Peter writes in his first Epistle, “[Jesus] himself bore our sins in his body on the tree. . . . By his wounds you have been healed.” (1 Pet 2:24). He said, “Christ also suffered once for sins, the righteous for the unrighteous.” (1 Pet 3:18). Our sin-healing, the healing needed for those we hurt & those who hurt us, is accomplished by Jesus’ death. Our future is secured by Jesus’ cross, & the hope we have right now is assured by His resurrection & ascension. On this side of heaven, His glory is displayed in His nail-marked hands.
Everything our faith needs right now for this life & in all circumstances is the one Greek word Jesus spoke from the cross with His dying breath: ‘tetelestai’ = “It is finished.” Interesting choice of words, *don’t you think? He didn’t say, ‘almost done’, or ‘just a few more things.’ No; ‘IT is finished.’ His mission was completed in death. So, when the Father raised His Son from the dead, it wasn’t because there was more work to be done, but it was to show that His salvation work was completed & accepted.
And then after Easter, as He Ascends, Jesus now brings His apostles & His Church into a new mission, and says, “Everything written about me in the Law of Moses and the Prophets and the Psalms must be fulfilled, . . . that the Christ should suffer and on the third day rise from the dead, and that repentance and forgiveness of sins should be proclaimed in his name to all nations.” (Lk 24:44, 46–47). The full mercy of God, in the full forgiveness of the sin of the world, can now be proclaimed in Jesus’ name. Now all souls can come in repentance to receive that good news, without fear. If any fear or doubts come up, all we need to do is look to the cross and see again Jesus’ raised hands — those loving, holy hands, scarred for us.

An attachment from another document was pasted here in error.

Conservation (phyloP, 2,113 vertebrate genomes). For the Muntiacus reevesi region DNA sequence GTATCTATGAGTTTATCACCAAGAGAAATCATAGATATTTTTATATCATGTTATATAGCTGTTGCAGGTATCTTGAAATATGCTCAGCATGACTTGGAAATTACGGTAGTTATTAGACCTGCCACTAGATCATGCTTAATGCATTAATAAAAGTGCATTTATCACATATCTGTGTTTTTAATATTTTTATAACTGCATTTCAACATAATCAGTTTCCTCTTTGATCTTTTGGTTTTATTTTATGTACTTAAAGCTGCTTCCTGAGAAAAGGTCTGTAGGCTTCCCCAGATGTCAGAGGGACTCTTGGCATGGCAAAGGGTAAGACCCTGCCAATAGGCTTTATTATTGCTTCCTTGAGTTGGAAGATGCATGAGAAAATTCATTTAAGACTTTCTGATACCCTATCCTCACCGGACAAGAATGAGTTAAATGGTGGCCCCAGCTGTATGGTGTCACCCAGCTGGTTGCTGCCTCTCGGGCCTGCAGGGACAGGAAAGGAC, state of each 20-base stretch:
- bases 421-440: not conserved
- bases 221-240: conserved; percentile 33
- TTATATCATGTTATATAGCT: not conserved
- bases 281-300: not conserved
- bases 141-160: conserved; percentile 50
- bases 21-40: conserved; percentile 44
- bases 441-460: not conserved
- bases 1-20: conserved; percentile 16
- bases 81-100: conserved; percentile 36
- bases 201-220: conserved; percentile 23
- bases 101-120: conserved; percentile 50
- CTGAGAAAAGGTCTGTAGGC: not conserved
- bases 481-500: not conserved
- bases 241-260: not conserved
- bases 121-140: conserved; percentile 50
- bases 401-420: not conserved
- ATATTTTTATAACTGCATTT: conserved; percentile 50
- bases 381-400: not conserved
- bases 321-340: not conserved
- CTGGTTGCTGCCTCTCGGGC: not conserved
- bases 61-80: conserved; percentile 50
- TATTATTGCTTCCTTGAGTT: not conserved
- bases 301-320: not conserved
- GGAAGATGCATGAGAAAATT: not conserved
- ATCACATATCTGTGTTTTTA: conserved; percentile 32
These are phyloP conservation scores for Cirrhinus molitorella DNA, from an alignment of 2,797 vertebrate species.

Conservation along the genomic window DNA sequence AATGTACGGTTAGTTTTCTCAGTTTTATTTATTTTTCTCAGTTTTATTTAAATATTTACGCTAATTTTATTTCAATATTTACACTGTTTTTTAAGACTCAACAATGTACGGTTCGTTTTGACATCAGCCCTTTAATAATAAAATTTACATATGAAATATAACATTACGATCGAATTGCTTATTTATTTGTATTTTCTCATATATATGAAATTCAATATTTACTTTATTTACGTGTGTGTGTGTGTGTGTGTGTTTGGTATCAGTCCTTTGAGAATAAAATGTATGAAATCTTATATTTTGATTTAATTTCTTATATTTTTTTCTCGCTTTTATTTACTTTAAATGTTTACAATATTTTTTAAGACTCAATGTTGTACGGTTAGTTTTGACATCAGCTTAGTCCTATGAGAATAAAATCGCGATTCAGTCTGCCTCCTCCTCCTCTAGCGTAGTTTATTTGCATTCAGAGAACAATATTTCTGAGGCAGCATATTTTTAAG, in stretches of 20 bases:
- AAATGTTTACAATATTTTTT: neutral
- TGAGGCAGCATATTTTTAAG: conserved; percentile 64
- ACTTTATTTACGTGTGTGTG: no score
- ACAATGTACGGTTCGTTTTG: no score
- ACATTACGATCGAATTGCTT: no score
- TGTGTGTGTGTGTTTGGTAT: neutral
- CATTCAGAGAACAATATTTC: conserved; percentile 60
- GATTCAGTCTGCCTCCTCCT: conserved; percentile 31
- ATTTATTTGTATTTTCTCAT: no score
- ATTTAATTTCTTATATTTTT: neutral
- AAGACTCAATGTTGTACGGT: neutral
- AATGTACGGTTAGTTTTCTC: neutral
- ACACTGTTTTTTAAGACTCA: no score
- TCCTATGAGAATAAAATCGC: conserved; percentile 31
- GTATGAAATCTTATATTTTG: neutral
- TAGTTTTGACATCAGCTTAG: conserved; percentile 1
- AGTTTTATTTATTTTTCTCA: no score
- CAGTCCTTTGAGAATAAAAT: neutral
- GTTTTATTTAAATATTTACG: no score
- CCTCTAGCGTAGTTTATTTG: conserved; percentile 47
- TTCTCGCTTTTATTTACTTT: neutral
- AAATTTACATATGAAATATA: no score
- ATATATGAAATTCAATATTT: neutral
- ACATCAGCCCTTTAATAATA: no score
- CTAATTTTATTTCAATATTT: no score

Some SS children saw a picture. It had of a bunch of bearded men dressed in robes. One girl pointed to one of the men and said, “That’s Jesus.” The teacher corrected her & said, “No, not this one, but that one is Jesus.” She asked, “How can you tell?” Teacher replied, “you’re right, he looks like everyone else. But now Look at the hands. Our risen Savior is known by His pierced hands.”
That’s how we decide what’s important in our lives: we look to The One with the pierced hands. Often our worship & prayer time gets pushed aside; yes, we know what the 3rd commandment says about honoring the Sabbath Day, but we give in to our desires to use the Lord’s Day for our things. In truth, prayer time, Bible time, & worship time is really time with our Savior. Those other things we choose, /do they have pierced hands? /Does our job make an eternal sacrifice for us? /Do our leisure activities offer us forgiveness & salvation? Only one pair of hands is pierced for us; only those hands offer us His blessing for us from His Ascended throne.
On this Festival of Ascension, we pray that God would keep Christ Jesus and His scarred, blessing hands raised before our eyes to remind & strengthen our trust in Him for real life.